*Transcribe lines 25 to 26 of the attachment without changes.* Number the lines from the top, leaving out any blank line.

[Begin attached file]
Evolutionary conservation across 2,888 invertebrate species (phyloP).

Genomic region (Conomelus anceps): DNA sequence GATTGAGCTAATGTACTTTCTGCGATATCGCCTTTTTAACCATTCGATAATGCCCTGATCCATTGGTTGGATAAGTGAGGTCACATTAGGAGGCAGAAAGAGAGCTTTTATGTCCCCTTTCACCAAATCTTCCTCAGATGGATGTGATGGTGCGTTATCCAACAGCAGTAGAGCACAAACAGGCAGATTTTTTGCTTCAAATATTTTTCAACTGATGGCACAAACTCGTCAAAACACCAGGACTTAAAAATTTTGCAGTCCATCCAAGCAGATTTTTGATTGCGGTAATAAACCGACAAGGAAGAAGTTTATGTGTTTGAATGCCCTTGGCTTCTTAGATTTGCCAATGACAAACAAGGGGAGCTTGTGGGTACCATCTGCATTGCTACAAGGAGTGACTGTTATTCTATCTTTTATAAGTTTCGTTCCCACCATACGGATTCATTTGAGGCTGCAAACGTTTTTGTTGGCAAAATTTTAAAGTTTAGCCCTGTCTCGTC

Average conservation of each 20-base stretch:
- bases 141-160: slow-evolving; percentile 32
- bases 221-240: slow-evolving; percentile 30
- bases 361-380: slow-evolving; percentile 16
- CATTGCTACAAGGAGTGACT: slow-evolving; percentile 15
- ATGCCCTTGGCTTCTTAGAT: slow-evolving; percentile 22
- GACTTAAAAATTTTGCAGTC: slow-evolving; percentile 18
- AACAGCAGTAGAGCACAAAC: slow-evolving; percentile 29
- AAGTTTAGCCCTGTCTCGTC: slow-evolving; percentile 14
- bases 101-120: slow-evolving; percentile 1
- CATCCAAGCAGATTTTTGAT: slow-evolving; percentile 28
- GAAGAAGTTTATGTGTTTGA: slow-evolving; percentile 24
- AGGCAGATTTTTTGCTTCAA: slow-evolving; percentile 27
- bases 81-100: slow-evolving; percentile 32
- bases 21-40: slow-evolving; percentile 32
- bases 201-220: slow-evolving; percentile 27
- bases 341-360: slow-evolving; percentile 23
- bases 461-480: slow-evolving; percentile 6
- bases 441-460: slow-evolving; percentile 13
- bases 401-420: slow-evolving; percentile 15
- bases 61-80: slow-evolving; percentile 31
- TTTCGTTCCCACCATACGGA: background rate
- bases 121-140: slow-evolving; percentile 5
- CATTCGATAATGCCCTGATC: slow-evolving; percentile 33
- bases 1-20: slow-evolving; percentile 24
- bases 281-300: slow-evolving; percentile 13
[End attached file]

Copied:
- bases 121-140: slow-evolving; percentile 5
- CATTCGATAATGCCCTGATC: slow-evolving; percentile 33